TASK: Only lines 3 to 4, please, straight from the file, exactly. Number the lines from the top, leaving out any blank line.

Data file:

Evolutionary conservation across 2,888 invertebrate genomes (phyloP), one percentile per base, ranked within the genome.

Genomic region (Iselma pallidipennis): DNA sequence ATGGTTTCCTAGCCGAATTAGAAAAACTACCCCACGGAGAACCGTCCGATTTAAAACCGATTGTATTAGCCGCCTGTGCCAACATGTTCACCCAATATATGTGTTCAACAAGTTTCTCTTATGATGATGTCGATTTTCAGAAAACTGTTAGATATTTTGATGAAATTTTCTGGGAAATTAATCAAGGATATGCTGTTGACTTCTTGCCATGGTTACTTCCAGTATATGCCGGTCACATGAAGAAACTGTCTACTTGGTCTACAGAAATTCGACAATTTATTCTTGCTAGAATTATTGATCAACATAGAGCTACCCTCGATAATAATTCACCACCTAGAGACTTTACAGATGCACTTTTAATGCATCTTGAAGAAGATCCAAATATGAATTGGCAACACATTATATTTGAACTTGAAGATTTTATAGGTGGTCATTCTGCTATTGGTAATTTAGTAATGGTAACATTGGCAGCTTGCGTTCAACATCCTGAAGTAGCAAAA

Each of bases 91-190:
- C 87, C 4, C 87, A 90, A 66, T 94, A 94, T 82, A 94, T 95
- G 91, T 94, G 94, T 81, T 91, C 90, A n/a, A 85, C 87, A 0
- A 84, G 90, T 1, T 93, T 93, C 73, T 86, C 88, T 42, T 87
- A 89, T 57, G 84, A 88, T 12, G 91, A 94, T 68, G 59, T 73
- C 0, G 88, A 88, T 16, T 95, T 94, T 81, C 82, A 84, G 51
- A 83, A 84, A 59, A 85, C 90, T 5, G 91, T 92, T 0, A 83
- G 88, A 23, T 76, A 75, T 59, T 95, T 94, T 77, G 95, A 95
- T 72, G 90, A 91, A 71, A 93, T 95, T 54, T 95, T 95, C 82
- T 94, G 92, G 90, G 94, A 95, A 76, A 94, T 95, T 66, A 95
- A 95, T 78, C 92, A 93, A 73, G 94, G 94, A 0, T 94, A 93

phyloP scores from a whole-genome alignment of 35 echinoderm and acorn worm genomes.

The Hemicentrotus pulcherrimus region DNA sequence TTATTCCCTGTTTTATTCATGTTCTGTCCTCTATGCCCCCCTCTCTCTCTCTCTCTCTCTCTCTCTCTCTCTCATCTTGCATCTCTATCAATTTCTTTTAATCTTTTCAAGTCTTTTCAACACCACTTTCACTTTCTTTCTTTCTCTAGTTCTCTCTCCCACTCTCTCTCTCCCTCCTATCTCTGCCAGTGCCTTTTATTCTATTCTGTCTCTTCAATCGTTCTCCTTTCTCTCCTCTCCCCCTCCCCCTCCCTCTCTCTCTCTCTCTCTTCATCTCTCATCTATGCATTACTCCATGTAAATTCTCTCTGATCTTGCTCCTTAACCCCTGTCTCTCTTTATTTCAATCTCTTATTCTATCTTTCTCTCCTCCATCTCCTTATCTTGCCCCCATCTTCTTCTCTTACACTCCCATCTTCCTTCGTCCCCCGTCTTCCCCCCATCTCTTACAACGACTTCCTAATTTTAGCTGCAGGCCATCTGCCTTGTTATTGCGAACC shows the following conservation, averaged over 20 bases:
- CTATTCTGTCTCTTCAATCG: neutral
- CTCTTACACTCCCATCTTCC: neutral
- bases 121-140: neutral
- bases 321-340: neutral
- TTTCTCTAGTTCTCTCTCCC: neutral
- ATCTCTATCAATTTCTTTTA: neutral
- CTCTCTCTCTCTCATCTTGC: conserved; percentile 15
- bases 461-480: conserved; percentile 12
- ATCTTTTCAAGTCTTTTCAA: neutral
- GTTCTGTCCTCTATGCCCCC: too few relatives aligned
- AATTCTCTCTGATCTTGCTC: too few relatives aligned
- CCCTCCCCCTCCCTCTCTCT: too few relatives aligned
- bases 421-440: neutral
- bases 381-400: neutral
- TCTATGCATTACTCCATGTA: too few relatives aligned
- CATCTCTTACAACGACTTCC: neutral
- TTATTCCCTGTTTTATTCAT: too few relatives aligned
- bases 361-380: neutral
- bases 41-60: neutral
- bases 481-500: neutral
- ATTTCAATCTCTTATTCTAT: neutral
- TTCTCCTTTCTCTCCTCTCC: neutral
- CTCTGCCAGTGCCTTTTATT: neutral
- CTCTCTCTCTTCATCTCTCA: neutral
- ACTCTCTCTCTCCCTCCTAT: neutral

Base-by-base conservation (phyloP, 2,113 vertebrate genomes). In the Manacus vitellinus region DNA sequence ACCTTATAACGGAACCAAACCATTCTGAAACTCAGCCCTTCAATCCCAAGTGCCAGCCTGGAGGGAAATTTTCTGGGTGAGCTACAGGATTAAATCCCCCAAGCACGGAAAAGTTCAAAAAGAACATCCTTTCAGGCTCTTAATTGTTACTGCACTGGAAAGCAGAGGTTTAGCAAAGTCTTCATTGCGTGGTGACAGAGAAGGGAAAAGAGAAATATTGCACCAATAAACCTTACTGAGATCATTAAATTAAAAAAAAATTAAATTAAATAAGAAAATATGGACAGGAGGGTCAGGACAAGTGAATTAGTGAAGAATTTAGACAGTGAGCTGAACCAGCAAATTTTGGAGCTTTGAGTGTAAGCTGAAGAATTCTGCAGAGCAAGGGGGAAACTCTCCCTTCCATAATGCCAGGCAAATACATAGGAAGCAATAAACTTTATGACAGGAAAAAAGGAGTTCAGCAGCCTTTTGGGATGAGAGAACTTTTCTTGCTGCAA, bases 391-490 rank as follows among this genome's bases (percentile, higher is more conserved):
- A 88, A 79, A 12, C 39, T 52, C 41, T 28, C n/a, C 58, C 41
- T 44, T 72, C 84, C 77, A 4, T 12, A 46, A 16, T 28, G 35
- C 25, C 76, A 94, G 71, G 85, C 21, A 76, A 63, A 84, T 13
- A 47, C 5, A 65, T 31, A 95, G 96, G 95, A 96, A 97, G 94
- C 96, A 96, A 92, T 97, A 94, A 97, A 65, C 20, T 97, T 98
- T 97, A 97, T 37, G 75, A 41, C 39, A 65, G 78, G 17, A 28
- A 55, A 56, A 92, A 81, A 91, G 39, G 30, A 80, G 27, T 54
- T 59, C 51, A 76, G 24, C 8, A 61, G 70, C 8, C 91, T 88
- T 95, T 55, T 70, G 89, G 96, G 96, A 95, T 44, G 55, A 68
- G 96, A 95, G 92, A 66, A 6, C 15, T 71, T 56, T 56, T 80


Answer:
Each of bases 91-190:
- C 87, C 4, C 87, A 90, A 66, T 94, A 94, T 82, A 94, T 95